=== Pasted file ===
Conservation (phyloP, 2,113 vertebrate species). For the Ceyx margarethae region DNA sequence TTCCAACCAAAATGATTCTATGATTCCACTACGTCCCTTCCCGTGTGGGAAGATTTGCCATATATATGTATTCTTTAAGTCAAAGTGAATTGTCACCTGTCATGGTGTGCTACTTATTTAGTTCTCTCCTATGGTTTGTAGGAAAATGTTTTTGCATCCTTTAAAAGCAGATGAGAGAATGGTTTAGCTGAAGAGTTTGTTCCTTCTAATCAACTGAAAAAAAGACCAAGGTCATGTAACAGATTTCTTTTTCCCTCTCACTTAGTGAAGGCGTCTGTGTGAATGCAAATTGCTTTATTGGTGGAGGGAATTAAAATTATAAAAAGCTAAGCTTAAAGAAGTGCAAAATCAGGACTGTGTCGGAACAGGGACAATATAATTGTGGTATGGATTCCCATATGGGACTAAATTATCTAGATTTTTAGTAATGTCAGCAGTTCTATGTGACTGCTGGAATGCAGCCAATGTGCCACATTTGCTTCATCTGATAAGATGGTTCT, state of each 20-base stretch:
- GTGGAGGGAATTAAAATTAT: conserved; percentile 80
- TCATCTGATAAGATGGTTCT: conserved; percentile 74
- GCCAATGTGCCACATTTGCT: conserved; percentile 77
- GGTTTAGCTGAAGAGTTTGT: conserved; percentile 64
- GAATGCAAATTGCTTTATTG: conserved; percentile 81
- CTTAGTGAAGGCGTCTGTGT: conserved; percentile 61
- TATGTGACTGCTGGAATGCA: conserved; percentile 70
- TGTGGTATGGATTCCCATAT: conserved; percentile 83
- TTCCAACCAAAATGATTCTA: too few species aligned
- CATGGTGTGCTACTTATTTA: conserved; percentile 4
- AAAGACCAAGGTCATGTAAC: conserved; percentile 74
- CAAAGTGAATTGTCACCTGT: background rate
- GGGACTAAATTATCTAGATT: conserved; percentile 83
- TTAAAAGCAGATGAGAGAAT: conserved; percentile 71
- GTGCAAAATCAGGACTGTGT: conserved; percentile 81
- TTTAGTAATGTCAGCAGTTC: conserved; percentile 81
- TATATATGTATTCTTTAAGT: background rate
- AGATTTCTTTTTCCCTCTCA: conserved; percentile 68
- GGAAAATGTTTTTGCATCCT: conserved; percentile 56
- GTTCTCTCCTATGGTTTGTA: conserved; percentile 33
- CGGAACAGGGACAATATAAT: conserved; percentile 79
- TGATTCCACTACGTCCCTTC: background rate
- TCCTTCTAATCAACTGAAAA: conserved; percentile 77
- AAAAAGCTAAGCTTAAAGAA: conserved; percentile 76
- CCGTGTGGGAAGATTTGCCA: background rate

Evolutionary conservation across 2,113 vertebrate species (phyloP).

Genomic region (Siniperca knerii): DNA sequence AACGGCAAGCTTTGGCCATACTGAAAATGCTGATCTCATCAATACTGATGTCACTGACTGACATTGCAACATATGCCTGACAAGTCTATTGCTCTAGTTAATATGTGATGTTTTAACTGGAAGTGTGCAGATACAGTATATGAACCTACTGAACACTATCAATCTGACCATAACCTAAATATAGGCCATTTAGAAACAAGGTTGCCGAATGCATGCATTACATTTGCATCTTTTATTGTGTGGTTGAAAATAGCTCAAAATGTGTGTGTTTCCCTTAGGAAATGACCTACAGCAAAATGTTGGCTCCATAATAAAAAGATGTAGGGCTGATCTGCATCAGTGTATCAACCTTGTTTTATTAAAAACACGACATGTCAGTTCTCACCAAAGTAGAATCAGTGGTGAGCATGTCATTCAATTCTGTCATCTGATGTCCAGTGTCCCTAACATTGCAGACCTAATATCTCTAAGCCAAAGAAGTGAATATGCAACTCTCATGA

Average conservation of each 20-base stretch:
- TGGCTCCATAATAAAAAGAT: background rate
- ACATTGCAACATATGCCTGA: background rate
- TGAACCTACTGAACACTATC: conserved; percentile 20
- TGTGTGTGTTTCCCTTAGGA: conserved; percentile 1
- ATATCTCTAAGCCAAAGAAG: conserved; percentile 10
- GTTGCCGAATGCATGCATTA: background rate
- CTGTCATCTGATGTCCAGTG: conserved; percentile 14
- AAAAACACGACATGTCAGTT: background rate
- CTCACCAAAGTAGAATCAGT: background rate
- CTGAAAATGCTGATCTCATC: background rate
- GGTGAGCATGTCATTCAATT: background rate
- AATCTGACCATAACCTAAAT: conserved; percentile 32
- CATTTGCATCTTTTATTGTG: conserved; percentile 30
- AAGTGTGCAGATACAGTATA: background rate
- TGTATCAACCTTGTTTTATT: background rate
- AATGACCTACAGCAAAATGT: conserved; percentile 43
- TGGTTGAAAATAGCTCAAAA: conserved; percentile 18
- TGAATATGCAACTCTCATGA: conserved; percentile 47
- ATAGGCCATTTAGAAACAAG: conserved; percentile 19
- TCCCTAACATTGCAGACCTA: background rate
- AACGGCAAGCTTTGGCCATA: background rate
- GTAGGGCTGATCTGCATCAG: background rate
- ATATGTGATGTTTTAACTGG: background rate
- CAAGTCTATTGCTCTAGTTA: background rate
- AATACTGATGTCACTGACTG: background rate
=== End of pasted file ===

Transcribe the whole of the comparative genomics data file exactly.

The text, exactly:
Conservation (phyloP, 2,113 vertebrate species). For the Ceyx margarethae region DNA sequence TTCCAACCAAAATGATTCTATGATTCCACTACGTCCCTTCCCGTGTGGGAAGATTTGCCATATATATGTATTCTTTAAGTCAAAGTGAATTGTCACCTGTCATGGTGTGCTACTTATTTAGTTCTCTCCTATGGTTTGTAGGAAAATGTTTTTGCATCCTTTAAAAGCAGATGAGAGAATGGTTTAGCTGAAGAGTTTGTTCCTTCTAATCAACTGAAAAAAAGACCAAGGTCATGTAACAGATTTCTTTTTCCCTCTCACTTAGTGAAGGCGTCTGTGTGAATGCAAATTGCTTTATTGGTGGAGGGAATTAAAATTATAAAAAGCTAAGCTTAAAGAAGTGCAAAATCAGGACTGTGTCGGAACAGGGACAATATAATTGTGGTATGGATTCCCATATGGGACTAAATTATCTAGATTTTTAGTAATGTCAGCAGTTCTATGTGACTGCTGGAATGCAGCCAATGTGCCACATTTGCTTCATCTGATAAGATGGTTCT, state of each 20-base stretch:
- GTGGAGGGAATTAAAATTAT: conserved; percentile 80
- TCATCTGATAAGATGGTTCT: conserved; percentile 74
- GCCAATGTGCCACATTTGCT: conserved; percentile 77
- GGTTTAGCTGAAGAGTTTGT: conserved; percentile 64
- GAATGCAAATTGCTTTATTG: conserved; percentile 81
- CTTAGTGAAGGCGTCTGTGT: conserved; percentile 61
- TATGTGACTGCTGGAATGCA: conserved; percentile 70
- TGTGGTATGGATTCCCATAT: conserved; percentile 83
- TTCCAACCAAAATGATTCTA: too few species aligned
- CATGGTGTGCTACTTATTTA: conserved; percentile 4
- AAAGACCAAGGTCATGTAAC: conserved; percentile 74
- CAAAGTGAATTGTCACCTGT: background rate
- GGGACTAAATTATCTAGATT: conserved; percentile 83
- TTAAAAGCAGATGAGAGAAT: conserved; percentile 71
- GTGCAAAATCAGGACTGTGT: conserved; percentile 81
- TTTAGTAATGTCAGCAGTTC: conserved; percentile 81
- TATATATGTATTCTTTAAGT: background rate
- AGATTTCTTTTTCCCTCTCA: conserved; percentile 68
- GGAAAATGTTTTTGCATCCT: conserved; percentile 56
- GTTCTCTCCTATGGTTTGTA: conserved; percentile 33
- CGGAACAGGGACAATATAAT: conserved; percentile 79
- TGATTCCACTACGTCCCTTC: background rate
- TCCTTCTAATCAACTGAAAA: conserved; percentile 77
- AAAAAGCTAAGCTTAAAGAA: conserved; percentile 76
- CCGTGTGGGAAGATTTGCCA: background rate

Evolutionary conservation across 2,113 vertebrate species (phyloP).

Genomic region (Siniperca knerii): DNA sequence AACGGCAAGCTTTGGCCATACTGAAAATGCTGATCTCATCAATACTGATGTCACTGACTGACATTGCAACATATGCCTGACAAGTCTATTGCTCTAGTTAATATGTGATGTTTTAACTGGAAGTGTGCAGATACAGTATATGAACCTACTGAACACTATCAATCTGACCATAACCTAAATATAGGCCATTTAGAAACAAGGTTGCCGAATGCATGCATTACATTTGCATCTTTTATTGTGTGGTTGAAAATAGCTCAAAATGTGTGTGTTTCCCTTAGGAAATGACCTACAGCAAAATGTTGGCTCCATAATAAAAAGATGTAGGGCTGATCTGCATCAGTGTATCAACCTTGTTTTATTAAAAACACGACATGTCAGTTCTCACCAAAGTAGAATCAGTGGTGAGCATGTCATTCAATTCTGTCATCTGATGTCCAGTGTCCCTAACATTGCAGACCTAATATCTCTAAGCCAAAGAAGTGAATATGCAACTCTCATGA

Average conservation of each 20-base stretch:
- TGGCTCCATAATAAAAAGAT: background rate
- ACATTGCAACATATGCCTGA: background rate
- TGAACCTACTGAACACTATC: conserved; percentile 20
- TGTGTGTGTTTCCCTTAGGA: conserved; percentile 1
- ATATCTCTAAGCCAAAGAAG: conserved; percentile 10
- GTTGCCGAATGCATGCATTA: background rate
- CTGTCATCTGATGTCCAGTG: conserved; percentile 14
- AAAAACACGACATGTCAGTT: background rate
- CTCACCAAAGTAGAATCAGT: background rate
- CTGAAAATGCTGATCTCATC: background rate
- GGTGAGCATGTCATTCAATT: background rate
- AATCTGACCATAACCTAAAT: conserved; percentile 32
- CATTTGCATCTTTTATTGTG: conserved; percentile 30
- AAGTGTGCAGATACAGTATA: background rate
- TGTATCAACCTTGTTTTATT: background rate
- AATGACCTACAGCAAAATGT: conserved; percentile 43
- TGGTTGAAAATAGCTCAAAA: conserved; percentile 18
- TGAATATGCAACTCTCATGA: conserved; percentile 47
- ATAGGCCATTTAGAAACAAG: conserved; percentile 19
- TCCCTAACATTGCAGACCTA: background rate
- AACGGCAAGCTTTGGCCATA: background rate
- GTAGGGCTGATCTGCATCAG: background rate
- ATATGTGATGTTTTAACTGG: background rate
- CAAGTCTATTGCTCTAGTTA: background rate
- AATACTGATGTCACTGACTG: background rate